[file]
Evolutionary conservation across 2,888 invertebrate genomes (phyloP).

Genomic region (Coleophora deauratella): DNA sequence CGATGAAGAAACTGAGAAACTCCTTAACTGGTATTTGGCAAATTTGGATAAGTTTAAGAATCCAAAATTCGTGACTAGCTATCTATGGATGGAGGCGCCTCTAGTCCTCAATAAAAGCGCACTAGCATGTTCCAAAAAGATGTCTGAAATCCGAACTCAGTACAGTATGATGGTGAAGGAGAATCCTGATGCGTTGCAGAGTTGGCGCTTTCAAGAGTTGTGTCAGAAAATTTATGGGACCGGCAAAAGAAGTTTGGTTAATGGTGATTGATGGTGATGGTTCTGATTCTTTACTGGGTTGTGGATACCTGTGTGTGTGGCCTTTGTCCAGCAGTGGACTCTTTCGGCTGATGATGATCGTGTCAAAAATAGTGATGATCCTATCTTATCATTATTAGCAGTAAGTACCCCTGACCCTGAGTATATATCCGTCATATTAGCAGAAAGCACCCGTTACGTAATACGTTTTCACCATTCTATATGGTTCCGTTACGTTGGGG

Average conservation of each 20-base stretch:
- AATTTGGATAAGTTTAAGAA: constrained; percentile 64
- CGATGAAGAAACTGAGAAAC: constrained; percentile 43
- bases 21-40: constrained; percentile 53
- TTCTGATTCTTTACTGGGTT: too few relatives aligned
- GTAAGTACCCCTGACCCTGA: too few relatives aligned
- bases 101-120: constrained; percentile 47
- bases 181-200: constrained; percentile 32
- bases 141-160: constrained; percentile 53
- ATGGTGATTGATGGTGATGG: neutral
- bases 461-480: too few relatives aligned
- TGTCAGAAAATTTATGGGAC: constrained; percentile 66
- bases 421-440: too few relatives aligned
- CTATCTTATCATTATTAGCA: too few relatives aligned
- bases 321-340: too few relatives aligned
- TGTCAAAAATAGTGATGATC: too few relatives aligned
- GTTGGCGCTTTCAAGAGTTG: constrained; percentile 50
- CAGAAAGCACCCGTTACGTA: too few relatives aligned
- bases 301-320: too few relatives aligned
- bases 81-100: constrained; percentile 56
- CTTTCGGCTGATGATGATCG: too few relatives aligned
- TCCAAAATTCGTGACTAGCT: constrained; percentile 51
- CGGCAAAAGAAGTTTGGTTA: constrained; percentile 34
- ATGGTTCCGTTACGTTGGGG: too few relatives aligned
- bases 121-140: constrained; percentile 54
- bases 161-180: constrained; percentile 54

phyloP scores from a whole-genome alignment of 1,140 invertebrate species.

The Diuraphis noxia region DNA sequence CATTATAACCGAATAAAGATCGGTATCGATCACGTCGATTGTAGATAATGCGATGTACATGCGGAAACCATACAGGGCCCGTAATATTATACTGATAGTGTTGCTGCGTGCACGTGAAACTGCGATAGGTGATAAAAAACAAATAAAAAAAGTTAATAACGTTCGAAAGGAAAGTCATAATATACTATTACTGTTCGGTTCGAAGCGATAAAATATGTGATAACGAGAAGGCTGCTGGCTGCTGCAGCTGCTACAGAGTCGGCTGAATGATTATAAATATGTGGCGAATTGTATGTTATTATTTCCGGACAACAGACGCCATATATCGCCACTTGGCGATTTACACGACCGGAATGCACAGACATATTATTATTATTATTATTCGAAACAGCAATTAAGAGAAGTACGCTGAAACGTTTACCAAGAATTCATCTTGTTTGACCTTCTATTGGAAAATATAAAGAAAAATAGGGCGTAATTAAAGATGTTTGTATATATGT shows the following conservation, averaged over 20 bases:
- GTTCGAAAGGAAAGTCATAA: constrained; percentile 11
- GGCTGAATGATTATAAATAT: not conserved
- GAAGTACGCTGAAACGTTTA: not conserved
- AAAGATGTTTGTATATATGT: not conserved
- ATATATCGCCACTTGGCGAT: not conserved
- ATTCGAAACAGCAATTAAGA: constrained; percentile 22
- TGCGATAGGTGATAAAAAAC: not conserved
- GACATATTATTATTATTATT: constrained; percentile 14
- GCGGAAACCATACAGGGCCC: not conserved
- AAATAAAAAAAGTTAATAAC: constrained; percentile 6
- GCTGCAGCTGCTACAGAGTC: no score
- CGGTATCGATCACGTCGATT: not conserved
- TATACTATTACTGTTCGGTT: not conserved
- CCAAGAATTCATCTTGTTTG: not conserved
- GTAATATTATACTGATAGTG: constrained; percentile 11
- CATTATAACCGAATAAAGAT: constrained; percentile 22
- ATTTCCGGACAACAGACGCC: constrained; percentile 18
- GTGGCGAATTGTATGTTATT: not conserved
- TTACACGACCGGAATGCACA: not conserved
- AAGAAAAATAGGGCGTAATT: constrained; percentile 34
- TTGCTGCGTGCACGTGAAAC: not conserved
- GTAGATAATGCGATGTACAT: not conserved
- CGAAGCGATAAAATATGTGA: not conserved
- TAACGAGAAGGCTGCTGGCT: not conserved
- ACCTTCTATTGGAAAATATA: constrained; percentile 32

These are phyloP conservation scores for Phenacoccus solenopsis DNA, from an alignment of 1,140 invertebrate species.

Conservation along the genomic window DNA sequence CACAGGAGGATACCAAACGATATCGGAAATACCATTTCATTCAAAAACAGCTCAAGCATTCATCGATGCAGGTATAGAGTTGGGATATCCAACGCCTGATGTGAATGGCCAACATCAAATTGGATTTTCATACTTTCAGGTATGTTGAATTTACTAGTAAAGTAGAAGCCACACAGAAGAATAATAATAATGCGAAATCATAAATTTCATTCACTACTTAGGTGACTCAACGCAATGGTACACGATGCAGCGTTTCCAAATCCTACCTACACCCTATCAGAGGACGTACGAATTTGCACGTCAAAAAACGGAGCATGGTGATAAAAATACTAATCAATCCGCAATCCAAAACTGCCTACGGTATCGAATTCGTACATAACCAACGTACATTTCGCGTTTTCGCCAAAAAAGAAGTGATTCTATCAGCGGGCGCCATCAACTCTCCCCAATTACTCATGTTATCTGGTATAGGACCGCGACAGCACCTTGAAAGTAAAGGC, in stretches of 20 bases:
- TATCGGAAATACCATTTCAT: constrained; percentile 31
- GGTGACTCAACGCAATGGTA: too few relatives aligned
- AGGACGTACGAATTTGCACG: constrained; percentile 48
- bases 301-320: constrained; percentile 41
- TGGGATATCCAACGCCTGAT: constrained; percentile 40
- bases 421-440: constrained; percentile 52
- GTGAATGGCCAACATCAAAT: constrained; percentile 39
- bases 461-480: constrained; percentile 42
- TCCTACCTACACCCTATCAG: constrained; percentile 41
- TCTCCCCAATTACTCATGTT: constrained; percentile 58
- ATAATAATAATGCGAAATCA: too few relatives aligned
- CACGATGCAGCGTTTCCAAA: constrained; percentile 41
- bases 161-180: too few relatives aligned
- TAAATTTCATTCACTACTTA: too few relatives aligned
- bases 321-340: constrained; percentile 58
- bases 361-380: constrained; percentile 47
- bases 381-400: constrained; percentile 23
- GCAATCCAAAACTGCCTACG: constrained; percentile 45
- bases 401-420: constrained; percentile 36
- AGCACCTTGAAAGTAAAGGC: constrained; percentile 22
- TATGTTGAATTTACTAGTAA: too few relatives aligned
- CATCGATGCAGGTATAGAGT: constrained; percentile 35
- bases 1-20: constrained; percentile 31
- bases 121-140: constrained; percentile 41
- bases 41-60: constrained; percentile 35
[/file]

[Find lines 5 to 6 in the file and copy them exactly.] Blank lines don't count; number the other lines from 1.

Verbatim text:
- CGATGAAGAAACTGAGAAAC: constrained; percentile 43
- bases 21-40: constrained; percentile 53